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East African Medical Journal

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Ophthalmoplegia, Dysphonia and Tetraparesis Due to Guillain-Barre's Syndrome in Pregnant at 14 Weeks of Gestation: Case Report

PW Atipo-Tsiba, C Itoua, FAI Odzili, B Diatewa

Abstract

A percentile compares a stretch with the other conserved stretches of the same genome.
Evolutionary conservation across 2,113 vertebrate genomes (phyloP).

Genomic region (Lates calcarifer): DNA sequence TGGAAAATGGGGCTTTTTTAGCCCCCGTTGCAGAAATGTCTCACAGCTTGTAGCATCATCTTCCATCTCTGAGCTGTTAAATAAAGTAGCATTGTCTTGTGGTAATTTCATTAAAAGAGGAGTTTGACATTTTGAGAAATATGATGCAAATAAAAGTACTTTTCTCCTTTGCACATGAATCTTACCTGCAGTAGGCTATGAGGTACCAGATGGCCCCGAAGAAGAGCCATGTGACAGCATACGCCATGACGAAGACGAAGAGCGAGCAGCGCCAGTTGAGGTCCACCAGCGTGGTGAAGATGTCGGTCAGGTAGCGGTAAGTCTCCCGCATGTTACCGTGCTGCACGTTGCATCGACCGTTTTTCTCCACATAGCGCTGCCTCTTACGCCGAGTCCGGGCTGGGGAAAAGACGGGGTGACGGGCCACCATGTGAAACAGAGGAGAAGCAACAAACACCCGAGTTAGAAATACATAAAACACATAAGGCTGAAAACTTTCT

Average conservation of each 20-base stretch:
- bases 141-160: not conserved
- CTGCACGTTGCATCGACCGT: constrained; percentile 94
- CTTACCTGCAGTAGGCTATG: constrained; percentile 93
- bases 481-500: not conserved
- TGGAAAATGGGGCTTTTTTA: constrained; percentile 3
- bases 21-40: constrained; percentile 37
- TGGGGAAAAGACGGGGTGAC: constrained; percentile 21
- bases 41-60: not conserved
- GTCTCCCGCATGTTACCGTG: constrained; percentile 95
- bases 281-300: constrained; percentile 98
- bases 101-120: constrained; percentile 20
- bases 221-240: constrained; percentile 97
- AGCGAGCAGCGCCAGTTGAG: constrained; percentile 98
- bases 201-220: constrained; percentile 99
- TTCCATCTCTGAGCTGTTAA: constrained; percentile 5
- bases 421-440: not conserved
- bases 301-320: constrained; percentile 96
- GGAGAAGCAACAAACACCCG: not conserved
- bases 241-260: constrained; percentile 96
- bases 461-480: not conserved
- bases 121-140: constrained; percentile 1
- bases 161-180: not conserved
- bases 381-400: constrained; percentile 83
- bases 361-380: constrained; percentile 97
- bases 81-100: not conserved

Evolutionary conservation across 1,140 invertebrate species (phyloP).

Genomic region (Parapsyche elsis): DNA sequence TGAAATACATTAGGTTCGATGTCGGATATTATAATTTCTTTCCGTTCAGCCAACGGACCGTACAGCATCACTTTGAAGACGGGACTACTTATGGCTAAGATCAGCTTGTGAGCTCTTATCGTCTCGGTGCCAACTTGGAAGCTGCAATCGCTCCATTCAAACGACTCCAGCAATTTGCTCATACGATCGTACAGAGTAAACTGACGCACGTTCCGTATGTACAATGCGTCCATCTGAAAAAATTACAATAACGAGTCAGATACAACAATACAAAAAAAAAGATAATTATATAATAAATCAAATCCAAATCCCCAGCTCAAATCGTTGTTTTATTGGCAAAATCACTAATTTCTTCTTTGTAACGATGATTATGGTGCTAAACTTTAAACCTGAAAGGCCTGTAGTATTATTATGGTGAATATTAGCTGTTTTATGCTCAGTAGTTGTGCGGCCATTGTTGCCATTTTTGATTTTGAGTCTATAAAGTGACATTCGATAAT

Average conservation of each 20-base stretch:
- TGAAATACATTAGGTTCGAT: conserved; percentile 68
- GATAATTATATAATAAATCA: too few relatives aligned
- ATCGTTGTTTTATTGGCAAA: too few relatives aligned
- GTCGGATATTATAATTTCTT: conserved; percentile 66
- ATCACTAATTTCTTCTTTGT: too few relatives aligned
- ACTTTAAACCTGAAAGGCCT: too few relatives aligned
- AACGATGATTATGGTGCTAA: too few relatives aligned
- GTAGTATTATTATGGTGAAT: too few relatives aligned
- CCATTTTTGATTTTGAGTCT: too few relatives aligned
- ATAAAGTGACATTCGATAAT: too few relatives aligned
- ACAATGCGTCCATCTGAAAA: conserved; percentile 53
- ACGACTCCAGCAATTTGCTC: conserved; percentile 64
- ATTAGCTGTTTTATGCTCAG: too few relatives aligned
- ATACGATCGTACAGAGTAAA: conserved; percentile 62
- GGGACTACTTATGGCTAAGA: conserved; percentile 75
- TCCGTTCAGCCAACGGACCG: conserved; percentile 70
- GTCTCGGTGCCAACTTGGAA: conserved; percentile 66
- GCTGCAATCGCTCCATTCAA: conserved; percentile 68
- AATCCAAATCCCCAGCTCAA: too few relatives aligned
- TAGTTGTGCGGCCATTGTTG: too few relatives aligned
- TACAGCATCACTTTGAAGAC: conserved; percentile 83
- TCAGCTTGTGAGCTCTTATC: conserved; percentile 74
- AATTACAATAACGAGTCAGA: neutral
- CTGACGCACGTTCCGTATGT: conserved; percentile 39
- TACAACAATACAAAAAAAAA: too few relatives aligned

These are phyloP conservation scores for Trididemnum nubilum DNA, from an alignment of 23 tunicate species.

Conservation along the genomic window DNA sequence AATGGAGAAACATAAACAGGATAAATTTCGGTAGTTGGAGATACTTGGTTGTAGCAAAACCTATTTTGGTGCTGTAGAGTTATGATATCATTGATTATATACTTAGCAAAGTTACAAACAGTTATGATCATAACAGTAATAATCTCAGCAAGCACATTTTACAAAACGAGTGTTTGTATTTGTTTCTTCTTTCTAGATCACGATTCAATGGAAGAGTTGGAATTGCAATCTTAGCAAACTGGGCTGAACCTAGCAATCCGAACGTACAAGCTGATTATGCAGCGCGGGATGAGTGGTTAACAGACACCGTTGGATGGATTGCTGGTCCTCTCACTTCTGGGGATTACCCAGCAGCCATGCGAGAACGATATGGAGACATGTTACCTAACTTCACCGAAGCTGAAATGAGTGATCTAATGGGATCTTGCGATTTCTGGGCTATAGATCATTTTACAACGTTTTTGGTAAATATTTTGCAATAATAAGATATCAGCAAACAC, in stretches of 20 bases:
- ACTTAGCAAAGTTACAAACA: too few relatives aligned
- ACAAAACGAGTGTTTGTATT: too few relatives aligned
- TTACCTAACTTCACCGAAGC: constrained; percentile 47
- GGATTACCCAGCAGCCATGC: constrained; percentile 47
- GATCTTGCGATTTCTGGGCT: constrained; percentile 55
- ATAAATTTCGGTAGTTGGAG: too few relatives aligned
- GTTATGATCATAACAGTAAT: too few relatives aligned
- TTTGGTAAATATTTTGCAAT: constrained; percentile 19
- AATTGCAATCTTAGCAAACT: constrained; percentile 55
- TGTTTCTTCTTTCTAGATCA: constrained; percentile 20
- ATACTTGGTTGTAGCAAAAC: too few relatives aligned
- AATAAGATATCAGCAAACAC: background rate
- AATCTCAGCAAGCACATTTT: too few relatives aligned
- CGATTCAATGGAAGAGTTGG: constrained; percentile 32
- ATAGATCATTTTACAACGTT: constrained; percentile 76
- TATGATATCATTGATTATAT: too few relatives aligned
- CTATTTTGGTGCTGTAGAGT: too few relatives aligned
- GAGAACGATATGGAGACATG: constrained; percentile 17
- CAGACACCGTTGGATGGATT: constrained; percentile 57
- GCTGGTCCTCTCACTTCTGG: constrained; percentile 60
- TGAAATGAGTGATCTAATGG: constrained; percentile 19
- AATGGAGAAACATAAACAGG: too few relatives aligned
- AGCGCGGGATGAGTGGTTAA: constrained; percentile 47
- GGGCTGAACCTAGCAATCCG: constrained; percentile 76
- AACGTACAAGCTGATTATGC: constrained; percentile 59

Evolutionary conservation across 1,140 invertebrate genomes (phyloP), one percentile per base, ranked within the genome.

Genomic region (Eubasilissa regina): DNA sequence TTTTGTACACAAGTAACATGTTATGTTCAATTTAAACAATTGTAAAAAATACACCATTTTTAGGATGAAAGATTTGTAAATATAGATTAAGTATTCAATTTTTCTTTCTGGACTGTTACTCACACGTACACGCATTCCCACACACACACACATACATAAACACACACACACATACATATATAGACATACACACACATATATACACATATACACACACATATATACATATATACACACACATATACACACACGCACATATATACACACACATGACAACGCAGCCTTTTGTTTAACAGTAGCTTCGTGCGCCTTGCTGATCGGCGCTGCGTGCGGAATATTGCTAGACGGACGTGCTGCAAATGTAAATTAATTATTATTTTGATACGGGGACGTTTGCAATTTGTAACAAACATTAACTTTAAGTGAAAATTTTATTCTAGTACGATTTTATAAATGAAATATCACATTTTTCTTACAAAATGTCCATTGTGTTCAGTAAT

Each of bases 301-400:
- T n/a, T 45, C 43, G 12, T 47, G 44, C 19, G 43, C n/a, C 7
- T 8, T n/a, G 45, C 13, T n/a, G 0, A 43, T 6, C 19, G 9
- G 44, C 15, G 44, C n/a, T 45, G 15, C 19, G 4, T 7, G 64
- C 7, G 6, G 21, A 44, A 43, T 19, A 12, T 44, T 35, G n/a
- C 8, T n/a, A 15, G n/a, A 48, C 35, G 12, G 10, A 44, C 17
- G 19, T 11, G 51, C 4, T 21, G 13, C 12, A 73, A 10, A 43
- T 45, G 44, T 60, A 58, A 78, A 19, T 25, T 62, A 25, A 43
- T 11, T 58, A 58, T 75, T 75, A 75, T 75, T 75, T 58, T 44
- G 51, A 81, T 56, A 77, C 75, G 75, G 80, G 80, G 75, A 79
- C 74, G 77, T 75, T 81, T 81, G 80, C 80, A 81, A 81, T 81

Guillain-Barre’s syndrome (GBS) or inflammatory/post-infectious acute polyradiculoneuropathy is due to  demyelination of nerves, causing a progressive paresis or paralysis. It usually begins in the legs and  sometimes goes up to the respiratory muscles and cranial nerves. The exact mechanism of GBS occurrance is still unclear. An autoimmune disease is the assumption with the largest consensus to date. Autoantibodies  related to a viral or bacterial infection in the days or weeks before the onset of symptoms damage the myelin sheaths of nerve fibers. These infections can range from a simple cold with sore throat to gastrointestinal disorders. In very rare cases, it is also recognised that the use of some drugs (streptokinase, Captopril ...) can cause GBS. The gestation is a relative immunological rest period in which autoimmune pathologies have, in their majority, a true clinical lull related to the acceptance of the embryo and the foetus by the woman's body. The onset of the GBS in the period is exceptional. We report a case of paralysis of the nerve VI  accompanied by dysphonia and tetraparesis due to GBS in a pregnant of 24 year old with 14 weeks of gestation.



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